The study was conducted at Prince of Wales Hospital, a tertiary referral teaching hospital in an urban area of Australia. There are approximately 50,000 admissions annually. Although servicing a broader area, the hospital is located in the Randwick local government area, where 18% of residents are aged ≥60 years and 29% of the residents are from countries where English is not their first language. Inpatient care of diabetes is primarily the responsibility of the admitting team. Consultations to the diabetes service are made on an ad hoc basis by formal referral from the admitting team. Potential participants were identified from consultations to the diabetes ward service, and so could be recruited from any medical or surgical wards. Inclusion criteria were adult inpatients with T2DM as primary or secondary diagnosis, who were to be discharged home and required postdischarge glycemic stabilization. Exclusion criteria were patients with other forms of diabetes, or who were unable to provide consent. Potential participants were approached between October 1, 2019, and March 20, 2020.
This was an open-label, prospective, controlled study. Potential participants were identified by the endocrinologist or fellow providing ward consultation service and recruitment was undertaken by a clinician not involved in the care of the potential participant. An initial run-in phase for the first 20 participants was planned, where all consenting participants were enrolled in an active arm. The run-in period enabled the establishment of streamlined referral pathways and familiarization with technology platforms. Subsequently, all participants were to be randomized to the active arm or usual care control group.
Usual care consisted of clinic review at 2 weeks (with a credentialled diabetes nurse educator who had provided the participant with education when they were an inpatient) and at 3-4 months (with an endocrinologist or trainee who had provided the inpatient diabetes consultation if new to the outpatient service, or if known to the service, then with their usual endocrinologist). In addition to usual care, participants in the intervention arm were provided with Libre flash glucose monitoring system (Abbott Australia). Education on the use of the glucose monitoring system was provided by a credentialled diabetes educator. A disposable sensor was applied to the back of the upper arm on the day of discharge. No capillary calibration is required. Participants were provided with a handheld reader and encouraged to pass the reader over the sensor at least 3 times per day. Glucose results are available in real time to the participant and glucose data can be downloaded and reviewed with the participant at the 2-week visit. The manufacturer did not supply the device and was not involved with the study in any way.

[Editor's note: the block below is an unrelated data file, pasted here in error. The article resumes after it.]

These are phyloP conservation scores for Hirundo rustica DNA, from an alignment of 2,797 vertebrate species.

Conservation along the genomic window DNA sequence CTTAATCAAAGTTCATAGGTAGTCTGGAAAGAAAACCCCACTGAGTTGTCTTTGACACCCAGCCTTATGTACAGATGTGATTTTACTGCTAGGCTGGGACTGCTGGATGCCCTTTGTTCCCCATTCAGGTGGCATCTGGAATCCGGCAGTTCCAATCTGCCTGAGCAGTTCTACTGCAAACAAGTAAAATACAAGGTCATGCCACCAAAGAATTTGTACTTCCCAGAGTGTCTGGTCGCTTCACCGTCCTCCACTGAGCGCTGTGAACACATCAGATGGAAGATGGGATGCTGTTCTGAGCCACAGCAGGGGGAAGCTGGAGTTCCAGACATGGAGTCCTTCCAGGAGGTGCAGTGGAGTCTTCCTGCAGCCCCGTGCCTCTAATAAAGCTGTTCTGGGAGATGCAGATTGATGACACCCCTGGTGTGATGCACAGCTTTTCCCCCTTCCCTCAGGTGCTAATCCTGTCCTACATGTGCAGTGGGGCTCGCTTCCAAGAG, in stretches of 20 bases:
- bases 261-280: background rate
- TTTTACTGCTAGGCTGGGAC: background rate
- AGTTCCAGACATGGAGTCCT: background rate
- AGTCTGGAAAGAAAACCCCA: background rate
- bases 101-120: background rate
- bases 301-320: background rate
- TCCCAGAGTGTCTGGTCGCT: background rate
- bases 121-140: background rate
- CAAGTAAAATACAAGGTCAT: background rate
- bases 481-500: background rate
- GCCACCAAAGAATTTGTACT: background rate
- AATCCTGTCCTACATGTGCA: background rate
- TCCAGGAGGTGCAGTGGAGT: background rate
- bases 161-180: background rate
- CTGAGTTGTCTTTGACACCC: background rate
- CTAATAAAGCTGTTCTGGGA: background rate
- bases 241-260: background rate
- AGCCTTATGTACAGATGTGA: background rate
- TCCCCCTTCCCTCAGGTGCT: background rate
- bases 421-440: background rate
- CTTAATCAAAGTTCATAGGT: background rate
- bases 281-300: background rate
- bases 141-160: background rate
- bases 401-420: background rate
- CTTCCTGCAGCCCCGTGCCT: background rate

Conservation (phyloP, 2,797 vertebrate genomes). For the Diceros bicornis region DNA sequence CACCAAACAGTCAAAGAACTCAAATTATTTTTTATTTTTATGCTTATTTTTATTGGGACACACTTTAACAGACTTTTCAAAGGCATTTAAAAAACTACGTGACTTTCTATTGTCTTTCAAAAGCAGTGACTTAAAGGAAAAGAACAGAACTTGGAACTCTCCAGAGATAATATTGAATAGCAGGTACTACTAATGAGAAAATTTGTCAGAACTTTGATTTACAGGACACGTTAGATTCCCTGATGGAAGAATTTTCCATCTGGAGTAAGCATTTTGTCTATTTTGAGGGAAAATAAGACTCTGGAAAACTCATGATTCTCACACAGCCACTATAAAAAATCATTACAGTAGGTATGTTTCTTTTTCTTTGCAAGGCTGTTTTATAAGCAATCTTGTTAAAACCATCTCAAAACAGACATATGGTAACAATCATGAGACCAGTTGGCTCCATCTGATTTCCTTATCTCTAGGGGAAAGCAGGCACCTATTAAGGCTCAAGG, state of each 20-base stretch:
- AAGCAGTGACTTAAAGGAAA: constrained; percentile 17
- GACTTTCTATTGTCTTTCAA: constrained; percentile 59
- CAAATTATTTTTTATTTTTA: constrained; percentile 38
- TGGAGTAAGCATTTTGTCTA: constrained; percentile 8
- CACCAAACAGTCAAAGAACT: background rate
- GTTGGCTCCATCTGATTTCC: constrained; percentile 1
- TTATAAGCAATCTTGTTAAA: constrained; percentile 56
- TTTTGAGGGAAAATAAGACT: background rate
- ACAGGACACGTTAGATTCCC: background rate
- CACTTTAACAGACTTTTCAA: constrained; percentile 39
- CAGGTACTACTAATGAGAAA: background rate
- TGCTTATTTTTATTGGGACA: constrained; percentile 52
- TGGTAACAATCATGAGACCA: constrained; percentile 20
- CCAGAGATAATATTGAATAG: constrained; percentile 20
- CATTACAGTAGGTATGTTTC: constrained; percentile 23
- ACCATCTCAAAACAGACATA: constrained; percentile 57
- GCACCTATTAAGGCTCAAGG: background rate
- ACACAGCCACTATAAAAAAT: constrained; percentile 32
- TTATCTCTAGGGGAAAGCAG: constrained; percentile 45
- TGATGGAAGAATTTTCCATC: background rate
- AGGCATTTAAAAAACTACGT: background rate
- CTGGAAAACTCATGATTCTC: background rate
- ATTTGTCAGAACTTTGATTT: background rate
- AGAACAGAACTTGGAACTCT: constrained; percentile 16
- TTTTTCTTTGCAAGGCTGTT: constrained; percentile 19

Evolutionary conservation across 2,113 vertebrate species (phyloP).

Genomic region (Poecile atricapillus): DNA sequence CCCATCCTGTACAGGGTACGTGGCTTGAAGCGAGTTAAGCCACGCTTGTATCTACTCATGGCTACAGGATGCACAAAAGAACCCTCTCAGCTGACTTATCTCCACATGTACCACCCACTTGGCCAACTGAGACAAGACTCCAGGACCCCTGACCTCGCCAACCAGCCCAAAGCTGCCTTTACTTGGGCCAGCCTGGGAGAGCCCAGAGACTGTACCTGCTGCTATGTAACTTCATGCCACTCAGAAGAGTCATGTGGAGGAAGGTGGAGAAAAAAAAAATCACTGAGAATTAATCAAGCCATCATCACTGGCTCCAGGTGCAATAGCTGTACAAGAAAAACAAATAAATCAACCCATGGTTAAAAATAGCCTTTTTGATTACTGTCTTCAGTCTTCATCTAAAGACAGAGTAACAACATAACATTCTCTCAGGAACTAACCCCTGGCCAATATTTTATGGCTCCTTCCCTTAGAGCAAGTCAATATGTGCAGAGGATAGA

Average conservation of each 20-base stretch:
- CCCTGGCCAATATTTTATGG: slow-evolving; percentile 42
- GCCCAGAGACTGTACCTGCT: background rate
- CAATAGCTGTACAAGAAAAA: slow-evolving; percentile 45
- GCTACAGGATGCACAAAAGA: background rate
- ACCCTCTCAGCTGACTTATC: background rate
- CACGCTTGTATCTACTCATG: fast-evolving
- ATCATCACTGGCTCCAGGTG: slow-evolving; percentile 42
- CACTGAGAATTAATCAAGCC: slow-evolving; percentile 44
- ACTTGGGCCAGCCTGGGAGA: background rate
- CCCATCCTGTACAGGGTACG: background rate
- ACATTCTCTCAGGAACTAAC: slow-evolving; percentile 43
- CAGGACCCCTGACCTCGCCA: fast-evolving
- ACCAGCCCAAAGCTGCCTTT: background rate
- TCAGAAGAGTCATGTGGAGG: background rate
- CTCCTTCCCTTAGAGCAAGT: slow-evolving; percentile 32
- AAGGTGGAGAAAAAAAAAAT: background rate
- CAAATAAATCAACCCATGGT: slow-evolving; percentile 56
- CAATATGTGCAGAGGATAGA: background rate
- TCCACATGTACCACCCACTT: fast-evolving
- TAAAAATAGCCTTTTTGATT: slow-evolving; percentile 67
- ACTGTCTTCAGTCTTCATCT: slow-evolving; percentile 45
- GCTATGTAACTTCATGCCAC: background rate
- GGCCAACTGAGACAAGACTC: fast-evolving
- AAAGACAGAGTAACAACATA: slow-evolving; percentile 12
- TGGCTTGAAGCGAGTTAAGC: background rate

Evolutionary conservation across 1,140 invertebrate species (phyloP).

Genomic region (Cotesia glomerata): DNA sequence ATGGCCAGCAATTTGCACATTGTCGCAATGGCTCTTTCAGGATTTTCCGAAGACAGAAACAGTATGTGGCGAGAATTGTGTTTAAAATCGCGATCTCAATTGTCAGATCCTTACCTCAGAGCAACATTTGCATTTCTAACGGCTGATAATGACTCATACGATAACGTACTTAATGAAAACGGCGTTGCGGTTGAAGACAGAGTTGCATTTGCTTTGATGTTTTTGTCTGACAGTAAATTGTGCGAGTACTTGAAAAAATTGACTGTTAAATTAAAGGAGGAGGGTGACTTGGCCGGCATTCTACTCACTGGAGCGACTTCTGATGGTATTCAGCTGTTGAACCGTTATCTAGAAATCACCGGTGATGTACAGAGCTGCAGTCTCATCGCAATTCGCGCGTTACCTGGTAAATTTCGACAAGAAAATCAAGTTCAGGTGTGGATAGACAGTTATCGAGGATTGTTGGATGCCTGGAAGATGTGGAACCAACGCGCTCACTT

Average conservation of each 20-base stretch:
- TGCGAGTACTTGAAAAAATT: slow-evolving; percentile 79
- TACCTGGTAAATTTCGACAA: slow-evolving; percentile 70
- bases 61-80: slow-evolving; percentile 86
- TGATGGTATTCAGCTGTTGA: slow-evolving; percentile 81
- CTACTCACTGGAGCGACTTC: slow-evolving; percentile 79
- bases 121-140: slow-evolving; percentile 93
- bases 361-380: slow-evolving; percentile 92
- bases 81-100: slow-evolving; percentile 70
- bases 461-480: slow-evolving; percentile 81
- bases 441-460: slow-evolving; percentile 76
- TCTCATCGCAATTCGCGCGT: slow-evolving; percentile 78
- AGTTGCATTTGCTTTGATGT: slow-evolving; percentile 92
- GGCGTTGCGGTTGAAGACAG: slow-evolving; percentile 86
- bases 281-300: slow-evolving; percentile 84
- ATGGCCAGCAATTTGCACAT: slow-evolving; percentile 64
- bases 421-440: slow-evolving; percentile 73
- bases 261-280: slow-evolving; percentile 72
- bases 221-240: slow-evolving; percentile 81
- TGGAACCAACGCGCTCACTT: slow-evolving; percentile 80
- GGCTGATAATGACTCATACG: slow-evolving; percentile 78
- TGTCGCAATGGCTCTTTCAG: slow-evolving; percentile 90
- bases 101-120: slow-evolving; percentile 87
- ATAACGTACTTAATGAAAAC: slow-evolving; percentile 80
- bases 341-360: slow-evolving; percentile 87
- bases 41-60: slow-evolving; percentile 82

Ethics approval was granted by the South Eastern Sydney Local Health District Human Ethics committee (18/263 HREC/19/POWH/102).
The primary outcome was to determine whether the addition of subcutaneous continuous glucose monitoring to usual care during glycemic therapy stabilization after hospital admission can reduce the number of unplanned hospital re-presentations in the first month following discharge. The secondary outcome was assessment of the acceptability of continuous glucose monitoring after hospital discharge.
We planned to recruit 440 patients. Early unplanned hospital re-presentation for patients with type 2 diabetes are up to 20% . In medical service patients with glycated hemoglobin (HbA1c) of 8% or higher, intensification of glycemic management during admission was associated with reduced 30-day readmission (adjusted odds ratio 0.33, 95% CI 0.12-0.88) [ ]. We planned to study intervention cases and controls with 1 control per intervention case. Our unpublished data for our hospital indicated that the readmission rate among controls is 20% at 1 month. If the readmission rate for experimental subjects is 10%, we will need to study 199 experimental subjects and 199 control subjects to be able to reject the null hypothesis that the failure rates for experimental and control subjects are equal with probability 0.8. The type I error probability associated with this test of this null hypothesis is 0.05. We estimated a dropout rate of 10%. Logistic regression models will be constructed for primary outcome of unplanned hospital re-presentations within 30 days of discharge with CGM provision in addition to usual care versus usual care alone as the independent variable and admission type (medical vs surgical admission) and age as covariables. To assess the secondary objective of acceptability of the CGM, the response at 2 weeks postdischarge to a 4-point Likert question (“How satisfied are you with the medical devices available for you to monitor your glucose levels?”) between the intervention and usual care groups will be compared. Data were collected prospectively.